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MTV & The Associated Press Study Reveals Pervasiveness Of Cyberbullying, Digital Discrimination And Sexting


More than Half of all 14-24 Year Olds Have Experienced Digital Abuse, 1 in 3 Have Sent or Received “Sext” Messages, and 1 in 2 Regularly See Discriminatory Language Used in Social Media

Trending Data Finds the Majority of Young People Now Stepping-In When They See Abuse Online

New York, NY – MTV and The Associated Press today revealed the results of a new study exploring the pervasiveness of digital abuse, how it is affecting America’s youth and how they’re responding to it. According to the study, 76 percent of 14-24 year olds say that digital abuse is a serious problem for people their age. More than half (56 percent) of those surveyed say they have experienced abuse through social and digital media, up from 50 percent reported in the 2009 MTV-AP digital abuse survey. However, compared to 2009, young people in the 2011 study were significantly more likely to intervene, with a majority now saying they would step in if they saw someone “being mean online.”

Looking at sexting and digital dating abuse, one in three have sent or received “sext” messages on their cell phones or online, and 71 percent think that sexting is a serious problem. However, only 15 percent of 14-24 year olds say that they have at some point shared naked photos or videos of themselves. Among those who have sexted, 10 percent have done so with someone they only know online, down significantly from 29 percent in 2009. Among those who have sent a nude photo, roughly half have been pressured to do so. Additionally, 41 percent of those in a relationship have experienced some form of digital dating abuse, with nearly three in 10 saying their partner has checked up on them multiple times a day online or via mobile; 27 percent say a partner has read their text messages without permission.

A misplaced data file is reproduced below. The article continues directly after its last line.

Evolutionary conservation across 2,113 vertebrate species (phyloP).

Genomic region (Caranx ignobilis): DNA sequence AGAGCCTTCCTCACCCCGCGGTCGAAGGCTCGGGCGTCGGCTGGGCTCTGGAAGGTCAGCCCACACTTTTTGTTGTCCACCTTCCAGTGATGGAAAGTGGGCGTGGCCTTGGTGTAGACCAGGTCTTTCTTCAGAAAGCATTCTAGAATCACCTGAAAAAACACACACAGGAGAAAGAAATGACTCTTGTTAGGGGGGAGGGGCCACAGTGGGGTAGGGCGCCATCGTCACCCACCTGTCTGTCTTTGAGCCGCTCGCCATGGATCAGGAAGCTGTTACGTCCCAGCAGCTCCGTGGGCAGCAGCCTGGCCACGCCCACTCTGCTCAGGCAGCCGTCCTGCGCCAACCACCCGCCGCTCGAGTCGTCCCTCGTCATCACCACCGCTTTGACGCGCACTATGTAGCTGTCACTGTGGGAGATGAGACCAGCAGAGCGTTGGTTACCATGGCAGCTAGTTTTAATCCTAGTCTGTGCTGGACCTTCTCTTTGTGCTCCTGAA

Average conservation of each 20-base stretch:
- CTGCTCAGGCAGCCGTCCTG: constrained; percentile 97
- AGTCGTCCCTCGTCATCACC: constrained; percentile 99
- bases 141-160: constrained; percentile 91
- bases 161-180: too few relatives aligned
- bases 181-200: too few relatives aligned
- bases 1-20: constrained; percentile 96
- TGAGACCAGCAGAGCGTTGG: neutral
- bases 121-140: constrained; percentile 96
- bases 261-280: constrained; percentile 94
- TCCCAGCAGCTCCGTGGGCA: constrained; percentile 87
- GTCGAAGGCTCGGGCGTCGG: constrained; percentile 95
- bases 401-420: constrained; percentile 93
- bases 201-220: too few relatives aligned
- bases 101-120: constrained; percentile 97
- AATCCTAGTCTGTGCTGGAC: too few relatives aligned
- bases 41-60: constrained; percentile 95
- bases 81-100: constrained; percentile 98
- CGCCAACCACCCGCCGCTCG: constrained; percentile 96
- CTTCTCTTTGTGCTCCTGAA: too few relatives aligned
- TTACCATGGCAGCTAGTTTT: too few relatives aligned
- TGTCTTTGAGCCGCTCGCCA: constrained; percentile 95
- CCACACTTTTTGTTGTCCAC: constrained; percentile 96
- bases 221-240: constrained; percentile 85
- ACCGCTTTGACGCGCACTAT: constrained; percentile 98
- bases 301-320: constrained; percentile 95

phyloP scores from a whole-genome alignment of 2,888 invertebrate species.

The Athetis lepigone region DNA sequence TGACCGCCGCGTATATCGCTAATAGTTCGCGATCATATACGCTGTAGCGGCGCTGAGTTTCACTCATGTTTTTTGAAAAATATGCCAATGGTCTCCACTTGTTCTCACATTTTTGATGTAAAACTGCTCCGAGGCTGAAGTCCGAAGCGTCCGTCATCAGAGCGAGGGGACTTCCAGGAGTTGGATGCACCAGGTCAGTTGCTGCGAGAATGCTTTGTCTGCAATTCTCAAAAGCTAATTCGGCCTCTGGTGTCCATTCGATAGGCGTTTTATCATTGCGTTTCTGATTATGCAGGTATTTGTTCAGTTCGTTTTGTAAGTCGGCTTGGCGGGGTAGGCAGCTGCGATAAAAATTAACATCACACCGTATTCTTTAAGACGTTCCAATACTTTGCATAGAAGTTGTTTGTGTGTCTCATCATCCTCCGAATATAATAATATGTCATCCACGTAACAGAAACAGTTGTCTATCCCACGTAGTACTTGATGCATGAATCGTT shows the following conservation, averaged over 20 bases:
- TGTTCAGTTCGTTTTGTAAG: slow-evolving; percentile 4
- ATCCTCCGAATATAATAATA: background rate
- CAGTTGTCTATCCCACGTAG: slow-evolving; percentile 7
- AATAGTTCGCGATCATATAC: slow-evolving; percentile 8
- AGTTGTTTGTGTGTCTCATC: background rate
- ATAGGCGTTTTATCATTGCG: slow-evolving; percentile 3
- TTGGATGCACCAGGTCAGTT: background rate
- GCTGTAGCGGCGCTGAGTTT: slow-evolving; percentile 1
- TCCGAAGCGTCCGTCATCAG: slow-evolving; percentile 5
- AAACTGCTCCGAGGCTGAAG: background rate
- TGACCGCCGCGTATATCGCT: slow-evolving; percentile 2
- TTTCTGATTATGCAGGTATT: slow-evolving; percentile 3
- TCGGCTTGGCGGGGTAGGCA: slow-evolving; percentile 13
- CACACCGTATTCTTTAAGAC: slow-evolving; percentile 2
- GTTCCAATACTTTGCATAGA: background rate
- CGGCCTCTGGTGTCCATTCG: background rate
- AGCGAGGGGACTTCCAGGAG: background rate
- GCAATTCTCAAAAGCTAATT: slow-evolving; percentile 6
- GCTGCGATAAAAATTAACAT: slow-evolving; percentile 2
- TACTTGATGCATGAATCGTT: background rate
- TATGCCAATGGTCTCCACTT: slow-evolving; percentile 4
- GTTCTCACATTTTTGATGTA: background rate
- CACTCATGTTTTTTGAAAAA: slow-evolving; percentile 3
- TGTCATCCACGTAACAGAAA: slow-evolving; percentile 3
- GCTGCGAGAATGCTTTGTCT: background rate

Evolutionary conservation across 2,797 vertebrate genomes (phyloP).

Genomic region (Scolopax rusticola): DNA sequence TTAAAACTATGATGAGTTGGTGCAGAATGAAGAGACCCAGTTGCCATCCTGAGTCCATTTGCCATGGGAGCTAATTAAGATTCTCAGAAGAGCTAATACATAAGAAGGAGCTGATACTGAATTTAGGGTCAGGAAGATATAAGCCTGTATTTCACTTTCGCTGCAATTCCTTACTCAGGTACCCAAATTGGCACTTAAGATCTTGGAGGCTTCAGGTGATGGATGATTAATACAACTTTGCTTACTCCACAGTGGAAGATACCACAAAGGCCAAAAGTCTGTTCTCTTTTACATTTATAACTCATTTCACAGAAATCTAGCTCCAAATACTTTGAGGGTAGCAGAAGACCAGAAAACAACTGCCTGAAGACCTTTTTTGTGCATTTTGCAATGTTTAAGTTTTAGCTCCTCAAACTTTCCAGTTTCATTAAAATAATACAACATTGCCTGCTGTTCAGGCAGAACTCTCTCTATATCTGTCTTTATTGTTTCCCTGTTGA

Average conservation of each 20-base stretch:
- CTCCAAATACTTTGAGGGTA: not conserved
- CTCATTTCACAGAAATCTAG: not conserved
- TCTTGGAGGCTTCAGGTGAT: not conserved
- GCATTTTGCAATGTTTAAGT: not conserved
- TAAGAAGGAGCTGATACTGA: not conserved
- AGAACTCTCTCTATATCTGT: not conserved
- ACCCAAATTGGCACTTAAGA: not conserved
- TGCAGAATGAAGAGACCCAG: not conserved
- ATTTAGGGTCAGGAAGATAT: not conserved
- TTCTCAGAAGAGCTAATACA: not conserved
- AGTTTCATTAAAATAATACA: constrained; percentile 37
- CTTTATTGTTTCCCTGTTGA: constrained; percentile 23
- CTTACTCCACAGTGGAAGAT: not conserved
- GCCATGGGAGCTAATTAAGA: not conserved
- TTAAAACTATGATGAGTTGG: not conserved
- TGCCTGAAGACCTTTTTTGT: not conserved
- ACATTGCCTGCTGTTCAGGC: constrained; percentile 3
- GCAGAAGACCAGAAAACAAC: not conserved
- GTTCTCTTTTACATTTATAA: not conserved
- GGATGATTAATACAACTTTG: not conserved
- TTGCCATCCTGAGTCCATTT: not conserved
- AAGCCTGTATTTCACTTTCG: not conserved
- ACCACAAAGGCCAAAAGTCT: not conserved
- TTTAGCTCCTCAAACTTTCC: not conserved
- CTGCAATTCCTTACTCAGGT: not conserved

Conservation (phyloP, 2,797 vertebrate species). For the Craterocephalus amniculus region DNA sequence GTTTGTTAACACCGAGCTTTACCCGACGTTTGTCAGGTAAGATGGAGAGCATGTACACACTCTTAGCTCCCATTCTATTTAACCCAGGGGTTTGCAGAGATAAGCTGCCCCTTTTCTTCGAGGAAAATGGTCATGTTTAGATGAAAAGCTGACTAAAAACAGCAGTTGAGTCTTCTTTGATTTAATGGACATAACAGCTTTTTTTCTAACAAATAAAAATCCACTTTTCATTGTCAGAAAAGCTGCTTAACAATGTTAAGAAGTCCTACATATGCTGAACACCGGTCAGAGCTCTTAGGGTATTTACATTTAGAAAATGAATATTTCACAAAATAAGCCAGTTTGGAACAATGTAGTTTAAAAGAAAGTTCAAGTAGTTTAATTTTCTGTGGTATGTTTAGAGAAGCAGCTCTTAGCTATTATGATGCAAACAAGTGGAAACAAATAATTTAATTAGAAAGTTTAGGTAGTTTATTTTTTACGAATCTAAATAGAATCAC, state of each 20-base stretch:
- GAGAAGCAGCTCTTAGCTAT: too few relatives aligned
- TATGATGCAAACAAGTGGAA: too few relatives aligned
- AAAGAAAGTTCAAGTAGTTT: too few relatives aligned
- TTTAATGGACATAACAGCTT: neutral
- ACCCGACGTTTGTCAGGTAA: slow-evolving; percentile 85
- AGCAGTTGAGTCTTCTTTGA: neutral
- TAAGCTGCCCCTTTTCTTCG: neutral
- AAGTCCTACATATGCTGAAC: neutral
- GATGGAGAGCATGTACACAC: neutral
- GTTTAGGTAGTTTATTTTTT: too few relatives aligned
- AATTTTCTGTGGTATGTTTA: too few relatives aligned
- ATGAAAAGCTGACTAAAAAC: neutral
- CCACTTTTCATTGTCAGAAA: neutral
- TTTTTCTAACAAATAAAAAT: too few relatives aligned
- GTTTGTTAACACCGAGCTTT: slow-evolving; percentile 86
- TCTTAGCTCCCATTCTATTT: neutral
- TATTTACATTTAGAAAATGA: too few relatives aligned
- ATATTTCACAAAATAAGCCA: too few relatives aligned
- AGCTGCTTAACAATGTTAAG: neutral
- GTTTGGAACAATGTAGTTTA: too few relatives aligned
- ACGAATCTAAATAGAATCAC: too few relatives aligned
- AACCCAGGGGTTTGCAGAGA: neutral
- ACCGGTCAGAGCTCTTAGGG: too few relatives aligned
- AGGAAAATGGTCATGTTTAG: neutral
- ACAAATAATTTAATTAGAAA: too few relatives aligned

One in two young people say they often or sometimes see discriminatory language being used against others on social networking sites, with “slut,” “that’s so gay,” “fag” and “retard” ranking among the most commonly used discriminatory words or phrases. The groups most frequently discriminated against online include the overweight and LGBT. Young people surveyed fall into two categories, split roughly down the middle: 51 percent who believe using discriminatory language online is never OK, and 46 percent who believe it’s OK to use it sometimes, so long as you make clear you’re “just kidding.” Fifty-four percent also said it’s OK for them and their friends to use discriminatory language because “I know we don’t mean it.”

The MTV and Associated Press study was released today as part of MTV’s “A THIN LINE” campaign, which has already empowered more than 1 million young people to take action to stop the spread of digital abuse. The insight from this research touches on the storylines in MTV’s latest original movie, (DIS)CONNECTED, which explores the collision of life, love and digital drama. (DIS)CONNECTED will premiere on MTV on Monday, October 10 at 9 p.m. ET/PT.

Detailed findings from the August 2011 study include:


A majority of today’s youth have experienced digital abuse, and one in four say it’s happened in the past six months.

• Some of the most frequent forms of digital harassment include people writing things online that aren’t true (26 percent), people writing things online that are mean (24 percent) and forwarding an IM or message that was intended to stay private (20 percent).